- The recording of data stored in the computerised device: investigating officers may record data that are needed in order to ‘establish the truth’ and solve serious crime. One can think of the recording of images of child pornography and login details for closed communities.
- Making data inaccessible: it will become possible to make data with which a crime is committed inaccessible in order to end the crime or prevent future crimes. According to the explanatory memorandum, it should in this way become possible to combat botnets.
- The execution of a warrant for the interception and recording of (confidential) communications: under certain conditions it will become possible to intercept and record (confidential) information with or without the cooperation of the provider of the communication service.
- The execution of a warrant for systematic observation: the investigating officers will gain the ability to establish the location and track the movements of a suspect, possibly by remotely installing special software on the computerised device.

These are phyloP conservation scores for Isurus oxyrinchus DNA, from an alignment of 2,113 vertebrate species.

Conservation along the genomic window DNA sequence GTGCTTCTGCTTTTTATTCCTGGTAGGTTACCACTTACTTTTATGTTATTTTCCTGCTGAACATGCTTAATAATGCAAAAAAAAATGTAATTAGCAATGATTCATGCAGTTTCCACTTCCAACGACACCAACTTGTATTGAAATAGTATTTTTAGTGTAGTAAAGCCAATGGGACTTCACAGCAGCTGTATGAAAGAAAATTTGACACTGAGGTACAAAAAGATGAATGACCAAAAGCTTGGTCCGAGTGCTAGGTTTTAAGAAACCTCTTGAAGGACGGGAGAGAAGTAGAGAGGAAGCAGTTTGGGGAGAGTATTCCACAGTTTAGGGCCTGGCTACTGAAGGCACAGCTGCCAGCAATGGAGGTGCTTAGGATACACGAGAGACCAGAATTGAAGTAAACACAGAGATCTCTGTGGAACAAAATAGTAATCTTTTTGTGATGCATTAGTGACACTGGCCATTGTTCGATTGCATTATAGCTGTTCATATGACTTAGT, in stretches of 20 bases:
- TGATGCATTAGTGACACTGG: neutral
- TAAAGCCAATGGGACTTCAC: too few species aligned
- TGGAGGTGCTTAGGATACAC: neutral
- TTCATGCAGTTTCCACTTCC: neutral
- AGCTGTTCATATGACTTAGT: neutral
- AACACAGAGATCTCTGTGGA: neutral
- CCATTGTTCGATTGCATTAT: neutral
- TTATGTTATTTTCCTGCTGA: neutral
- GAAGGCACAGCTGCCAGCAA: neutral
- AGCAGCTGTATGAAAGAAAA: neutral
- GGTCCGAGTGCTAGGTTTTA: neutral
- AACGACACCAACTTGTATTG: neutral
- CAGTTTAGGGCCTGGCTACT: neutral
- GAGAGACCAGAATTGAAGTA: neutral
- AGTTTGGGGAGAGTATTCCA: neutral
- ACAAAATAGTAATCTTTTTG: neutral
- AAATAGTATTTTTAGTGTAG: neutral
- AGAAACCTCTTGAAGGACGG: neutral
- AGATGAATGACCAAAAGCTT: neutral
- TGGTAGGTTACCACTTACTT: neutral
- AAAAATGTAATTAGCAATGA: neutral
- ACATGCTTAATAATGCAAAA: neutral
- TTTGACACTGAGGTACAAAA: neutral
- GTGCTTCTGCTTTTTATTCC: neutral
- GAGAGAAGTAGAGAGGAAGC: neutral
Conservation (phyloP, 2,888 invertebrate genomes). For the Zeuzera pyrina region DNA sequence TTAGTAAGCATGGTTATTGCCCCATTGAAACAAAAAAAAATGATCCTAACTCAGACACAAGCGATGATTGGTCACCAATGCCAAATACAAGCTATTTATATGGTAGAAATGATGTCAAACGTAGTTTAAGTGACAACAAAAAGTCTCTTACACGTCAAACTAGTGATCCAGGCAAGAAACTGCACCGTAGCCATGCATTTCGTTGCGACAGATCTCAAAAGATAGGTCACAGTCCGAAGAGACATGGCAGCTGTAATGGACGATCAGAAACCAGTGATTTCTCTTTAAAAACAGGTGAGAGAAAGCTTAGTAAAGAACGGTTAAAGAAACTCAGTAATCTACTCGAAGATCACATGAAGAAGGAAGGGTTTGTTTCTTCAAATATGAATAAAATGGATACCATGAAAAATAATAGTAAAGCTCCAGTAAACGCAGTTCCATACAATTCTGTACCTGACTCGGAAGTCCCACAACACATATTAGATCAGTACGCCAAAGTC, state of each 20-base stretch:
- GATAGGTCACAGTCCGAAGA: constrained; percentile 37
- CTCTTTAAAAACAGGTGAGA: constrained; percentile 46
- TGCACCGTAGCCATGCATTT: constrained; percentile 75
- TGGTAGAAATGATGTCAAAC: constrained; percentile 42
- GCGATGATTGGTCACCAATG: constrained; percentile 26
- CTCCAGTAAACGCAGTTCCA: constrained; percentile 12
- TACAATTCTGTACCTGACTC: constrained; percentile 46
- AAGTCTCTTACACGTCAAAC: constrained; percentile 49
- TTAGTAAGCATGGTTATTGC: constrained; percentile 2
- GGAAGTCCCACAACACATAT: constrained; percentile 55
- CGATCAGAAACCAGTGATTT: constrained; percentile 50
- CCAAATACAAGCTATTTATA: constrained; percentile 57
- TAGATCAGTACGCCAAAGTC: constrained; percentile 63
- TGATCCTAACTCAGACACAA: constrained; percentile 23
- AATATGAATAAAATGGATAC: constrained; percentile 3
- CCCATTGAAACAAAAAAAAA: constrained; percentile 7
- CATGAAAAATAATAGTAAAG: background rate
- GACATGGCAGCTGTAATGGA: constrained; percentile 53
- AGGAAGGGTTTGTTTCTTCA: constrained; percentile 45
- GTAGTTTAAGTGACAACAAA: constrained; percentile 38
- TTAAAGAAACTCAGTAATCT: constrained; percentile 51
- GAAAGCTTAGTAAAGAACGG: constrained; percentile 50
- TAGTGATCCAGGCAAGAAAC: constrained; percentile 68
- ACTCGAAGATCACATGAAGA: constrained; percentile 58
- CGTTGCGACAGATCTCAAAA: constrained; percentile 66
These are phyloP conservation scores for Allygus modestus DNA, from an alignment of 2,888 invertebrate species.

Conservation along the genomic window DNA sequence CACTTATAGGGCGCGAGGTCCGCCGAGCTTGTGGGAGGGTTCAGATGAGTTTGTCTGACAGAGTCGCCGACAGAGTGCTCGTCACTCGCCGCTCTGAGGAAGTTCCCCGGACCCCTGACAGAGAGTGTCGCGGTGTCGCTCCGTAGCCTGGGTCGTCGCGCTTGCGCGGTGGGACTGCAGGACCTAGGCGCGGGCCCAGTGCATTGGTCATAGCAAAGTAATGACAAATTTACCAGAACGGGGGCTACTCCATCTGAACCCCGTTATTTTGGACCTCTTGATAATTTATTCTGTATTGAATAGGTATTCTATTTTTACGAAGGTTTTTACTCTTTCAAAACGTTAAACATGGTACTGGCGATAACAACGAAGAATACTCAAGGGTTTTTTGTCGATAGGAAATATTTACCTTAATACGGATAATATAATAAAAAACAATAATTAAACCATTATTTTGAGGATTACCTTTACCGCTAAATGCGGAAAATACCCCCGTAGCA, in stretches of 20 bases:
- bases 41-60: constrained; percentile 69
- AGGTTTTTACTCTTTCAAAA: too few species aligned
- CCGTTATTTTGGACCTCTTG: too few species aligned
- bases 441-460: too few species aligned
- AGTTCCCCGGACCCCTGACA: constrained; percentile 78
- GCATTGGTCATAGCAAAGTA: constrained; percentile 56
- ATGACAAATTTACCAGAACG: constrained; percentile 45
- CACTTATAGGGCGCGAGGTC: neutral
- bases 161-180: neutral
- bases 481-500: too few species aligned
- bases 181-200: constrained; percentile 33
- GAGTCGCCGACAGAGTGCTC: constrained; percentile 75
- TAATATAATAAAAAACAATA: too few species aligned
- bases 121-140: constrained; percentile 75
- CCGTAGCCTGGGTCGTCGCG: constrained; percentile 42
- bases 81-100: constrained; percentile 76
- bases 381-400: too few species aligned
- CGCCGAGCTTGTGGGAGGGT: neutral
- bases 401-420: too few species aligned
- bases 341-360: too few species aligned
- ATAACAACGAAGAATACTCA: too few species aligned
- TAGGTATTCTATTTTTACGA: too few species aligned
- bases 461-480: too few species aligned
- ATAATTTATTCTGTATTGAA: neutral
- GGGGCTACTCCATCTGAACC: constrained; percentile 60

Persons believing that these powers can only be used in case of cybercrime will be disappointed. The investigating powers as mentioned under the first and the last two bullet points as described above, can be applied in case of crimes for which provisional detention is permitted, which comes down to crimes for which the law sets a minimum sentence of 4 years. The investigating powers connected to the second and the third aim can only be used in case of crimes for which the law sets a minimum sentence of 8 years. In addition, a general order in council can indicate a crime, which is committed using an automated operation of which it is of obvious social importance that the crime is ended and the perpetrators are prosecuted. Fortunately, the penetration of automated operations can only be authorised in case the suspect is using the device.
As the road to hell is paved with good intentions, proper supervision is never a superfluity. The investigating powers granted by the bill can be exercised covertly, but the request for the application of such an instrument can only be made by a prosecutor. Prior authorization of a supervisory judge is needed and the “Centrale Toetsingscommissie” of the Public Prosecution Department assesses the intended use of the instrument. Additionally, and as mentioned earlier, there is a general restriction to application of the powers to crimes with a minimum sentence of 4 or 8 years. In any case, requirements of proportionality and subsidiarity need to be fulfilled, as well as substantive and procedural requirements.